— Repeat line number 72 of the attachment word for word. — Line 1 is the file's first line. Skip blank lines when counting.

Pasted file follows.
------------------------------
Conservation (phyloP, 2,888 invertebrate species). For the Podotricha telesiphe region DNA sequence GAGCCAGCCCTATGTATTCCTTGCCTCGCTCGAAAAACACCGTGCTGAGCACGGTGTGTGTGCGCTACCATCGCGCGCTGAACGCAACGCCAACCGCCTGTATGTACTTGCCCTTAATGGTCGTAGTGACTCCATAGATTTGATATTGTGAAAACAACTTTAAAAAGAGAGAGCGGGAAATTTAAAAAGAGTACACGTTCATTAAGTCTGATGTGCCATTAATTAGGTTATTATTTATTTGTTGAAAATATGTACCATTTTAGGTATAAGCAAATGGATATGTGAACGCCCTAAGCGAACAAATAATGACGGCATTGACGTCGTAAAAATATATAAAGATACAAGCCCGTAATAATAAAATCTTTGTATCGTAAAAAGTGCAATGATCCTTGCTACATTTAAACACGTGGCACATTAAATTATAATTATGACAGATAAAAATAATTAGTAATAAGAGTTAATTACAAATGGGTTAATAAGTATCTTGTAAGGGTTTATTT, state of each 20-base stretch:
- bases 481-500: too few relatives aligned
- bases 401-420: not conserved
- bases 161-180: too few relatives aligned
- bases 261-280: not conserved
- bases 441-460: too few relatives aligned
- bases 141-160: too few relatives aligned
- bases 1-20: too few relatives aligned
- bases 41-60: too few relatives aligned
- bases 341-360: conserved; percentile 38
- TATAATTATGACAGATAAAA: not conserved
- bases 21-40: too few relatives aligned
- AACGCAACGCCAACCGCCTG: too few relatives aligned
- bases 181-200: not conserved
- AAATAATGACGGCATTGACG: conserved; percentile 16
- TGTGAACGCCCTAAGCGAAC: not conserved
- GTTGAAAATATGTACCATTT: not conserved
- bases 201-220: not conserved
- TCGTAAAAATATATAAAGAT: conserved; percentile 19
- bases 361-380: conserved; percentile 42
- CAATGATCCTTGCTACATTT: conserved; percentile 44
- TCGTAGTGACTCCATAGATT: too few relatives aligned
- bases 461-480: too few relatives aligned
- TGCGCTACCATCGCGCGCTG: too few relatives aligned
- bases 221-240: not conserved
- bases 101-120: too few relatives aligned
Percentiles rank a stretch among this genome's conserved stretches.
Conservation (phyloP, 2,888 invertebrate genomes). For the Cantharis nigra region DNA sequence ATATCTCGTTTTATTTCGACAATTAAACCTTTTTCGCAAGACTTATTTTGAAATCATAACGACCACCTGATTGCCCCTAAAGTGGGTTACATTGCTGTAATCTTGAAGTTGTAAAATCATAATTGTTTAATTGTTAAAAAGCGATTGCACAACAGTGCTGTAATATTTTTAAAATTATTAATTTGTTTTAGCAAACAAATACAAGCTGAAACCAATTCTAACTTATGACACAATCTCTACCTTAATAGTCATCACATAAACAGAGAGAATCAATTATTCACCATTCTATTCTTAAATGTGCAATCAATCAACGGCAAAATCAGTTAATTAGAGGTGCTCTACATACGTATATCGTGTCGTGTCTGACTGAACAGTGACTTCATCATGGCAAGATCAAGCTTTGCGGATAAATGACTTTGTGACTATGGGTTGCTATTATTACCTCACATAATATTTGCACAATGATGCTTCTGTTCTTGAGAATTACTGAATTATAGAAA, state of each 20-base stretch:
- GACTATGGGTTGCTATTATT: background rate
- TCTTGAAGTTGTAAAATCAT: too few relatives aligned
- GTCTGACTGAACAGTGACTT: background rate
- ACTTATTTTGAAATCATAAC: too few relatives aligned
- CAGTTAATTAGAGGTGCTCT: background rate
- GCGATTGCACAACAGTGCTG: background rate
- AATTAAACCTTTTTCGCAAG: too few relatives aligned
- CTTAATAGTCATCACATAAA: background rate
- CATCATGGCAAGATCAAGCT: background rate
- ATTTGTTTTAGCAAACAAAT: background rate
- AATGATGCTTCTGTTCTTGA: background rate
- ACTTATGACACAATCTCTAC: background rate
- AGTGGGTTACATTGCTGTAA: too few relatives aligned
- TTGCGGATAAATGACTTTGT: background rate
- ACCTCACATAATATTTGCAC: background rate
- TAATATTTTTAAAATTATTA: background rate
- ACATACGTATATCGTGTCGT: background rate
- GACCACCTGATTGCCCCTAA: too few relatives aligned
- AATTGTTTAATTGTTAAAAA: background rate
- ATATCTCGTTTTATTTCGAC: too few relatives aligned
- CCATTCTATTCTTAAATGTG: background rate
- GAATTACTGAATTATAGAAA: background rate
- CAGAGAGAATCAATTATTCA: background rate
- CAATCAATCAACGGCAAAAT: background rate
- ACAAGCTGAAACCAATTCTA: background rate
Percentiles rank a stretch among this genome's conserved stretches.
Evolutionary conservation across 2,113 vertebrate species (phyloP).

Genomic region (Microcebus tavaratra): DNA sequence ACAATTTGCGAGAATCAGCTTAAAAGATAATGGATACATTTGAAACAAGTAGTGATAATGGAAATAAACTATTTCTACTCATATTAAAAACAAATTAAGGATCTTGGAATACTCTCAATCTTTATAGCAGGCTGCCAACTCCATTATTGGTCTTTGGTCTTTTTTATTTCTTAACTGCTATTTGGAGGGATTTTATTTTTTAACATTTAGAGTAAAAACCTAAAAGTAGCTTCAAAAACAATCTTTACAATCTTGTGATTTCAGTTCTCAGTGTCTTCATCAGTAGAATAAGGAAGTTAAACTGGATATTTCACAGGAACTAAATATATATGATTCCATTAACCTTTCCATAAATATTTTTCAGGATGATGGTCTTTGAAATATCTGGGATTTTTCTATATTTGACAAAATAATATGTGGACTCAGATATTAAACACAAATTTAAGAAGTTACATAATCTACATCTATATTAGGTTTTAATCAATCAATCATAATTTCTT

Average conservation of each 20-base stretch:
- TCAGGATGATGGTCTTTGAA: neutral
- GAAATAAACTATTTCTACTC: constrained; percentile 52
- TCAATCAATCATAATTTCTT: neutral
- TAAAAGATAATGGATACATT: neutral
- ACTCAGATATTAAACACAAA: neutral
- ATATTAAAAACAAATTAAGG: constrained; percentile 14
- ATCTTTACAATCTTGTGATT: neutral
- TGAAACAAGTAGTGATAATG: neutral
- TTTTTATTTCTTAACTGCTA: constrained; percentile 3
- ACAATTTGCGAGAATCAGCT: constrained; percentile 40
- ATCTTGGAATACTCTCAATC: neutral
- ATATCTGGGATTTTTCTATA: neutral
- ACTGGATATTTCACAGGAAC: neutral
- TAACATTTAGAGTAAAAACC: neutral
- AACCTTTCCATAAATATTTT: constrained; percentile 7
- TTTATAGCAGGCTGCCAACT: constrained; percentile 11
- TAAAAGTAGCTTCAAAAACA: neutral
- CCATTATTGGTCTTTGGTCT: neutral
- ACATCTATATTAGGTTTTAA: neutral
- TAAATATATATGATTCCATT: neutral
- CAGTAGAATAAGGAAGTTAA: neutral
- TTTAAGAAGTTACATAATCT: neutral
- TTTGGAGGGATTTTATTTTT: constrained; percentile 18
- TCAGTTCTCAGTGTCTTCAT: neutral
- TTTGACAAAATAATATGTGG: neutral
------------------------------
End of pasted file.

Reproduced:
- AACCTTTCCATAAATATTTT: constrained; percentile 7